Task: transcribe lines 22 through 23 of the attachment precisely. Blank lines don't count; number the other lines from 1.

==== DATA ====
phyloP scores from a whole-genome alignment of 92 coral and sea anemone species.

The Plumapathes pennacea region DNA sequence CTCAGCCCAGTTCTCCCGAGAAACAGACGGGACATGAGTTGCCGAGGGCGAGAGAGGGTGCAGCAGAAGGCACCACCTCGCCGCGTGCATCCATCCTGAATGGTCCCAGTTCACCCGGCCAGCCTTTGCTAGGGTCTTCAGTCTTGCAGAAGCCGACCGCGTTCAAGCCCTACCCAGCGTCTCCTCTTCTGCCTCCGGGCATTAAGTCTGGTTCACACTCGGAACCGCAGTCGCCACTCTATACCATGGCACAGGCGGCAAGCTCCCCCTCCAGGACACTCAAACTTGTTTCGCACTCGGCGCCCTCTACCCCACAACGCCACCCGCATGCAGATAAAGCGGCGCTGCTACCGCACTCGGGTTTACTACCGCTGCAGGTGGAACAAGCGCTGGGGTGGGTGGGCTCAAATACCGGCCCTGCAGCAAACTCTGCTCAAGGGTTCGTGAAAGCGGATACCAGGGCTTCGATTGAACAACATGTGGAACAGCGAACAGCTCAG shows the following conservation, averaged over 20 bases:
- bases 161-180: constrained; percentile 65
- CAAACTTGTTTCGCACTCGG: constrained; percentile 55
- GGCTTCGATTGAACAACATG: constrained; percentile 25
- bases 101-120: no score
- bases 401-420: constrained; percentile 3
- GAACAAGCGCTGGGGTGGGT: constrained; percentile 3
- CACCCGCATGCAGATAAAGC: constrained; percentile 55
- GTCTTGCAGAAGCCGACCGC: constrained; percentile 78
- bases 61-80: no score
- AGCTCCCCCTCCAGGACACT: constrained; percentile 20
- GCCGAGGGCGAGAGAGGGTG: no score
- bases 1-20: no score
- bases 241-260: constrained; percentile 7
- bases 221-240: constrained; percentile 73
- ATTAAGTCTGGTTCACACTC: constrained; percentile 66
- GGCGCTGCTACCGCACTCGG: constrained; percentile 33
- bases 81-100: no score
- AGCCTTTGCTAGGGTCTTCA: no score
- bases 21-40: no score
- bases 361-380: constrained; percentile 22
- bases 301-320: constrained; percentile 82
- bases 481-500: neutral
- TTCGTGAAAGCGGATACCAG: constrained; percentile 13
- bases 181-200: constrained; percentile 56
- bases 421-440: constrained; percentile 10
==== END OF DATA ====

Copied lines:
- bases 361-380: constrained; percentile 22
- bases 301-320: constrained; percentile 82